The surprisingly modern Fourth is considered by many pianists to be the most beautiful piano concerto ever written.
Adelaide Symphony Orchestra conductor Nicholas Carter. Photo: Tony Lewis.
This is the second of four concerts this month by the Adelaide Symphony Orchestra showcasing the Beethoven Piano Concertos. Curiously it was Concerto No. 4 that was programmed, not No. 2.
The ASO’s outgoing principal conductor Nicholas Carter was again centre stage with pianist Jayson Gillham leading the way in the Beethoven. And in a timely coincidence, the listeners of ABC Classic FM, for whom these concerts are being recorded, have just voted Beethoven their favourite composer in the Classic 100.
The concert opened with the Overture from La Clemenza di Tito by Wolfgang Amadeus Mozart. This is one of Mozart’s less popular opera serias and is not often performed in the modern opera canon. It was composed in 1791 for the coronation of Leopold II as King of Bohemia and premiered just nine weeks before Mozart died. The overture has been described as a dramatic argument and it certainly does make a grand statement.
From the setting of ancient Rome, the orchestra segued into another work that is infrequently performed these days, the Chamber Symphony No. 1 in E by Viennese composer Arnold Schoenberg. This relatively modern work, composed in 1906, must have sounded very radical when it was first performed, and is still something of an acquired taste. Indeed, Adelaide audiences have had to wait 45 years for the ASO to perform this work for only the second time in its history.
Written for 15 instruments, this is a symphony but not as you know it. The work is scored as one continuous movement, even though there are discernible changes in mood and tempo throughout, and it builds to a furious finish. The ensemble worked tightly together and principal cello Simon Cobcroft was especially impressive.
After the interval, it was down to the business of Beethoven with the Piano Concerto No. 4 in G with Jayson Gillham taking his place at the Steinway Grand. This superb work is considered by many pianists to be the most beautiful piano concerto ever written. It opens soulfully with the solo piano taking the lead for the first few bars before the orchestra comes in. When the piano reappears it is again with a gentle touch that becomes a divine, and demanding, solo at the end of the first allegro moderato movement. Such was the pace and power that Gillham needed to take a kerchief to his brow between the first and second movements!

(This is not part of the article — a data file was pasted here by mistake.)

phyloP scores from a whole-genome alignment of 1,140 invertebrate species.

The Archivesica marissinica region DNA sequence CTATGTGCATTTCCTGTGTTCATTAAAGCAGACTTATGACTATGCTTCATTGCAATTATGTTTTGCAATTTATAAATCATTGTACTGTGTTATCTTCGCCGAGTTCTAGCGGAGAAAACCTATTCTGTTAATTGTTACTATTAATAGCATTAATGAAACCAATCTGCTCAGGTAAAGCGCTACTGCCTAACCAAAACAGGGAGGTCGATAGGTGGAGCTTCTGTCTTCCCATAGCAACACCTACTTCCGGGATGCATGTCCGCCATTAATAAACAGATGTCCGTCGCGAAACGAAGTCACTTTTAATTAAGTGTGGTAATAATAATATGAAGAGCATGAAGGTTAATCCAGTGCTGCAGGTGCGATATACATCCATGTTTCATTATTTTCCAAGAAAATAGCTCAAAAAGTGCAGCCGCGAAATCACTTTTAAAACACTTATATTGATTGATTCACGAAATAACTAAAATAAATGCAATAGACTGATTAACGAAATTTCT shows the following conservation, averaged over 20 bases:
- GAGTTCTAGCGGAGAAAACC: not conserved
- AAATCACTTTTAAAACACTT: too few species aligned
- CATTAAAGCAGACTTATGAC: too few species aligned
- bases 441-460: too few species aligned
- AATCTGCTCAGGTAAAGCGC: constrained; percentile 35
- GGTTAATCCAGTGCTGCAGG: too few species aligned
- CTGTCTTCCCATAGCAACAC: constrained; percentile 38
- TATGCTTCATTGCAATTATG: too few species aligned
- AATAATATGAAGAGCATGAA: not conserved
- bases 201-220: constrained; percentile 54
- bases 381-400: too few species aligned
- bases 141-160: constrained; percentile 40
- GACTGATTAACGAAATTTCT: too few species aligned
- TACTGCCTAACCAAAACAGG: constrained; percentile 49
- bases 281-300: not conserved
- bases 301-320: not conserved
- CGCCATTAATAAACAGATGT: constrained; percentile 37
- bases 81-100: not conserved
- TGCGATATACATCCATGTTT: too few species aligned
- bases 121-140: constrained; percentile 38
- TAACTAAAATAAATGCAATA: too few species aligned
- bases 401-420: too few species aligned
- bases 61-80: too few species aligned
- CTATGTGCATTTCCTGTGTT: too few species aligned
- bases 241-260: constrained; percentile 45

The Fourth Symphony sounds surprisingly modern, especially in the ‘perpetual motion’ of the second movement. And then it all comes together in the fever of the final rondo with orchestra and soloist working magnificently together. It is astonishing to remember that Ludwig van Beethoven was completely deaf by the time he composed the Fourth in 1806.
Their efforts were well appreciated by the Elder Hall audience with clapping, cheering, and foot stomping. Some may have been concerned for the stability of the balcony in this lovely old Hall, such was the enthusiasm of the audience. Their applause was rewarded with a superb encore from Gillham of a Schubert song. The Miller and the Brook, transcribed by Liszt, sounded like a sweet lullaby to send us off into the chilly Adelaide evening.
This was another first-rate performance by the ASO, conductor Nicholas Carter, and soloist Jayson Gillham. The Fourth has a special place in Gillham’s heart as the piece he played to astonishing success in the 2014 Montreal piano competition, winning almost every prize on offer. And it was good to see Gillham’s parents in the audience, coming down from Queensland to share these concerts with their son.
5 stars out of 5 ★★★★★
Beethoven: The Piano Concertos – Concert Two
The Adelaide Symphony Orchestra
Conductor: Nicholas Carter
Piano: Jayson Gillham
Mozart - La Clemenza di Tito: Overture
Schoenberg - Chamber Symphony No. 1
Beethoven - Piano Concerto No. 4
8 June 2019 (series continues to 15 June 2019)
Elder Hall, Adelaide
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